FLOW Jamaica’s newly appointed senior director of technology operations is on a quest to make her mark, not as a woman but in her area of competence – a field traditionally dominated by men. The technology dynamo, who has spent the last 16 years of her career in the telecommunications industry spanning areas including information technology, network delivery, customer care, programme management, business intelligence, quality assurance, and B2B/B2C operations, has, over time, gained the respect of her male counterparts.
“I have had to work harder to prove myself,” Susanna O’Sullivan shared. “When a female gets a seat at the table, she’s forced to be more impeccable in her communication in getting her point across and to be more strategic in her thinking so that her work is given due consideration,” she said as she spoke of her experience working in a traditionally male-dominated area.
Her biggest challenge, leading a team of men, however, is not gender-related. For O’Sullivan, she challenges herself to inspire her workforce to consistently perform at high standards, above and beyond their perceived limits. “If we, as leaders, figure out how to influence mindsets in a way that instils a culture focused on what matters most, we would overcome one of the biggest hurdles,” she stated with a look of great determination. “As a female leader, I cannot question my ability to lead. I must navigate the space without succumbing to the stereotypical expectation attached to female leadership.”
Bolstered by her philosophy, ‘Work hard and stay humble’, O’Sullivan is very optimistic about the scope for women in her field and believes there are no limits to what they can achieve. “We should go after the jobs we want. With the changing industry, as less men matriculate into universities, more women are embraced in STEM (science, technology, engineering and mathematics) programmes. More companies are also mindful of the gender gap and are acknowledging that women are the brainchild behind many major operations,” she noted.
MAKING A DIFFERENCE
O’Sullivan aims to make a difference in her field by leading with emotional intelligence and nurturing leadership potentials. For her, to get the best out of her team, particularly in moments of crisis, she must proactively neutralise dissonance, and lead with emotional intelligence, ensuring that her team is in a constant state of readiness to perform at a high level, even in a situation of crisis. “Anyone can be technical, but with the fires we fight in the technical field, the team must be glued together,” she said. “Nurturing talent and protecting the core competencies are critical to keeping any business up and running,” O’Sullivan added.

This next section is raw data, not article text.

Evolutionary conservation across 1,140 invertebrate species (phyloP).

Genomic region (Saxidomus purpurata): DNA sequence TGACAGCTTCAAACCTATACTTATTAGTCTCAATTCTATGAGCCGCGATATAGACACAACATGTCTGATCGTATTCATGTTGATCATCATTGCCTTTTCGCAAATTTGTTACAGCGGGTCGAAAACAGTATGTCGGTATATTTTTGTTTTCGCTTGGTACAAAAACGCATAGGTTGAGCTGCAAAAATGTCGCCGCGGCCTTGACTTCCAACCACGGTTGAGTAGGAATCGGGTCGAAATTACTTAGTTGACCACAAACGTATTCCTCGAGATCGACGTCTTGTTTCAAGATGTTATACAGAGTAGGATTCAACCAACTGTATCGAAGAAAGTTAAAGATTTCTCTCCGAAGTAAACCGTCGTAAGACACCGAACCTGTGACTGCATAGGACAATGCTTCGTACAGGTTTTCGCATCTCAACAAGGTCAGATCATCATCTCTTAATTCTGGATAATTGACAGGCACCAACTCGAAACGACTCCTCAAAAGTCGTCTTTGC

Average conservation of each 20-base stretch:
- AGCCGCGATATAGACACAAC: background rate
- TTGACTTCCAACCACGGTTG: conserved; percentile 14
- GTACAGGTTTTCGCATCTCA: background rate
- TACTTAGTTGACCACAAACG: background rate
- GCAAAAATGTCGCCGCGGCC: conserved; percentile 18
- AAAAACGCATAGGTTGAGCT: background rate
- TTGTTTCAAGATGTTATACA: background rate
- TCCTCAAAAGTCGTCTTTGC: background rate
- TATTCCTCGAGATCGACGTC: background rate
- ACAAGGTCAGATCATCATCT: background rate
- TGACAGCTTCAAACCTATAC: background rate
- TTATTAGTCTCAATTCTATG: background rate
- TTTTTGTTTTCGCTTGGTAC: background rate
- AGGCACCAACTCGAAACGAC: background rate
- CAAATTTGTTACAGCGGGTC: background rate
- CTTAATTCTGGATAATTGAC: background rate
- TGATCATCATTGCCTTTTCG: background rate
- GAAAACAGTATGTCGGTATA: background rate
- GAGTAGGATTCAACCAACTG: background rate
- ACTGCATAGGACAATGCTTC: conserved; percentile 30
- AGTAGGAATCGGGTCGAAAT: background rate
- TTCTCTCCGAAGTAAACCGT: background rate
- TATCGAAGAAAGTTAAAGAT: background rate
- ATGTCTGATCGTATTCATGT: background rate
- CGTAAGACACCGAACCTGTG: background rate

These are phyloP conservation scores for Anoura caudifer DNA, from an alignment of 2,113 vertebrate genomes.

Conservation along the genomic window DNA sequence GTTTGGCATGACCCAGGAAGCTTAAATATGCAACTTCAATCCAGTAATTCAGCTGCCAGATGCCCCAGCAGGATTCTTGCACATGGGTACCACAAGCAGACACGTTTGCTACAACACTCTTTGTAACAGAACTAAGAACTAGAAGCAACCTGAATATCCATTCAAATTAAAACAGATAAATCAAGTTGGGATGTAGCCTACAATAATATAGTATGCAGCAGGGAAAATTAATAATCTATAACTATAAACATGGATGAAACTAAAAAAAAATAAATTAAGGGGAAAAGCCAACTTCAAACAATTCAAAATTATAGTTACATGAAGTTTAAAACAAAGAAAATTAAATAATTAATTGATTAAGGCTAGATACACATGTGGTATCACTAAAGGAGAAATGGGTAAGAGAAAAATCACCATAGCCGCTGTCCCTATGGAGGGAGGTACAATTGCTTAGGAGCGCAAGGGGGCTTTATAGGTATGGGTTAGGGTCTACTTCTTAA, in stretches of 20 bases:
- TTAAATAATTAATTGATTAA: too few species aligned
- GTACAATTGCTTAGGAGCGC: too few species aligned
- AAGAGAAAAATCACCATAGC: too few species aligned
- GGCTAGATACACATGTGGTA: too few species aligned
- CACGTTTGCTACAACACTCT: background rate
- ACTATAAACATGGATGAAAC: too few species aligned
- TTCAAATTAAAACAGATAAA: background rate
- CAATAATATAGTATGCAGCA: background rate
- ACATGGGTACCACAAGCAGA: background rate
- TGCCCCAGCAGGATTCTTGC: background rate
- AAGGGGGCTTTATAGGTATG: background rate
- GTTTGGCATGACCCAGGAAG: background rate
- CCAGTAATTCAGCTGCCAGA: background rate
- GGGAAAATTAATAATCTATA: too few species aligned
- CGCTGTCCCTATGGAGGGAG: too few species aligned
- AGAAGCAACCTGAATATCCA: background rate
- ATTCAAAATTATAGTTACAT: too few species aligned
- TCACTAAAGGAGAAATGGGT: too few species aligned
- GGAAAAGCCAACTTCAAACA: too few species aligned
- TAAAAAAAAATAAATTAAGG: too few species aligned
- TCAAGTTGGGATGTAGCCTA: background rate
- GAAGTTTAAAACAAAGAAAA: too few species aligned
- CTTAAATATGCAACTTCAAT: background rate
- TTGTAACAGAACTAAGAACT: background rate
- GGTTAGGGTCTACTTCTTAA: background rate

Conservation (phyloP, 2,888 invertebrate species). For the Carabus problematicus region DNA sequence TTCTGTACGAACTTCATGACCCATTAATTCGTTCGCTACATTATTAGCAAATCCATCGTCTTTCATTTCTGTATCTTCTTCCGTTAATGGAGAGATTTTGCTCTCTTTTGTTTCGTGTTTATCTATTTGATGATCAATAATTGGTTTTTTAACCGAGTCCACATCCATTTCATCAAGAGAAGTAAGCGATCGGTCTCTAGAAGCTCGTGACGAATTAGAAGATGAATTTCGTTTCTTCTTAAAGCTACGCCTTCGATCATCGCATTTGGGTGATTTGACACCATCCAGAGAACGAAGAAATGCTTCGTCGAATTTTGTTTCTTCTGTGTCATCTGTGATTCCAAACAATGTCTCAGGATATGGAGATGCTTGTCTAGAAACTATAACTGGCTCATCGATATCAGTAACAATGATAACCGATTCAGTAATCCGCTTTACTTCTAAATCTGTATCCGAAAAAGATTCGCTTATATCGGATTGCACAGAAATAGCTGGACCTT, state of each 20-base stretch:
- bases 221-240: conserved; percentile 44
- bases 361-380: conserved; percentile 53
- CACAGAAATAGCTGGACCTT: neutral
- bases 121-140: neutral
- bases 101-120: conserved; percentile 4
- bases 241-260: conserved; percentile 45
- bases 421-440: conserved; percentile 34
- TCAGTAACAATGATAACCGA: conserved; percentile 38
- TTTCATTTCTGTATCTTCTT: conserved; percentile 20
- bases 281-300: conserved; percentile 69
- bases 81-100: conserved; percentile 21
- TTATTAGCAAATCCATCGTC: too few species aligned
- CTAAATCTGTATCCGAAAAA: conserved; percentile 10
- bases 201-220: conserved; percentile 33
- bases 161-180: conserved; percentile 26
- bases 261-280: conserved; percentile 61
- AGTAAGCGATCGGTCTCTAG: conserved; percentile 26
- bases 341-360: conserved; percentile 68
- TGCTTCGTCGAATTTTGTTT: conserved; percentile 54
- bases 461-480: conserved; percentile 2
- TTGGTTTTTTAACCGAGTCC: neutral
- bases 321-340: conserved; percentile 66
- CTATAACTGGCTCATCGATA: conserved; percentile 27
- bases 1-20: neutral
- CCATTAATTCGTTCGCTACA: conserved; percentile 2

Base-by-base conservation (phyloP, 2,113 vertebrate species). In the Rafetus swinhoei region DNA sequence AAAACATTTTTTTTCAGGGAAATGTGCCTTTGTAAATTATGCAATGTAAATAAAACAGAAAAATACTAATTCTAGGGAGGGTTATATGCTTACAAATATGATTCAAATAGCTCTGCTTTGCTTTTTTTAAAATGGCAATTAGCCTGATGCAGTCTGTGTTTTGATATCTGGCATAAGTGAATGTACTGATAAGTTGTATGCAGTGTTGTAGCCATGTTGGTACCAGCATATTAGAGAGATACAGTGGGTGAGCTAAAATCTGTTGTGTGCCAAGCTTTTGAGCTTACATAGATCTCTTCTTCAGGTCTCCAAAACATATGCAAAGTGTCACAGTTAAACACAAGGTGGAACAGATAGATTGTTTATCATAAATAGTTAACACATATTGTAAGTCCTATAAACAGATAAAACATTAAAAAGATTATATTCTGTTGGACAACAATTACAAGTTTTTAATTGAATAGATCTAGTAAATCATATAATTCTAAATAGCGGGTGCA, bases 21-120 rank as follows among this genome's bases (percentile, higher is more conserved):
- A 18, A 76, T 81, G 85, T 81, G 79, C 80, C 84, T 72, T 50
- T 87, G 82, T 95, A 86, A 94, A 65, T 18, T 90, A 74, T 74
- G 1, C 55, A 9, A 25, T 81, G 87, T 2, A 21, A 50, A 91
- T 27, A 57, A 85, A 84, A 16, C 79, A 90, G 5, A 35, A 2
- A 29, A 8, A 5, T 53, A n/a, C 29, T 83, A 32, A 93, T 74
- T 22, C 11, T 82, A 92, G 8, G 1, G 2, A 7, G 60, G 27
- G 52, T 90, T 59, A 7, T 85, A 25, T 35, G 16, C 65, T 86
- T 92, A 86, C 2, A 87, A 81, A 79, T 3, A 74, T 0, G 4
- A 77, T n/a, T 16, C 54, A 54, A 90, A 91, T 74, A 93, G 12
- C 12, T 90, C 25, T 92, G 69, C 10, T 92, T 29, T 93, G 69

On the issue of equality for women in the workplace, O’Sullivan is of the view that rights such as opportunity and pay should be gender-neutral. She believes, however, that in order to bring more balance to strategic discussions, more women are needed at the board and C-suite levels. She is also adamant that of great importance are the matters that impact us as human beings, irrespective of gender. “Regardless of gender, you can spot leadership potentials – the ones going the extra mile, taking the lead, taking the heat, owning the results, ever learning and applying. True succession planning develops and supports next-level leaders. I want to make a difference here by supporting investment in our people, as we do in our technology,” she said.
While she carries out her role in an industry that demands much of her, O’Sullivan remains a dutiful mother who works to ensure that her work-life integration continues to demonstrate a balance that gives way to big results at work. She is also big on family life and charity. In fact, as she smiled softly, she credited her seven-year-old daughter as the source of her renewed impetus to succeed. Taught from a very tender age that education and excellence in performance were “roots” to success, O’Sullivan recalled watching her parents pour their limited resources into her and her six other siblings to ensure that they achieved at a high level in school.
As her career advances, she makes time to provide support to individuals in need as her way of expressing gratitude and giving back.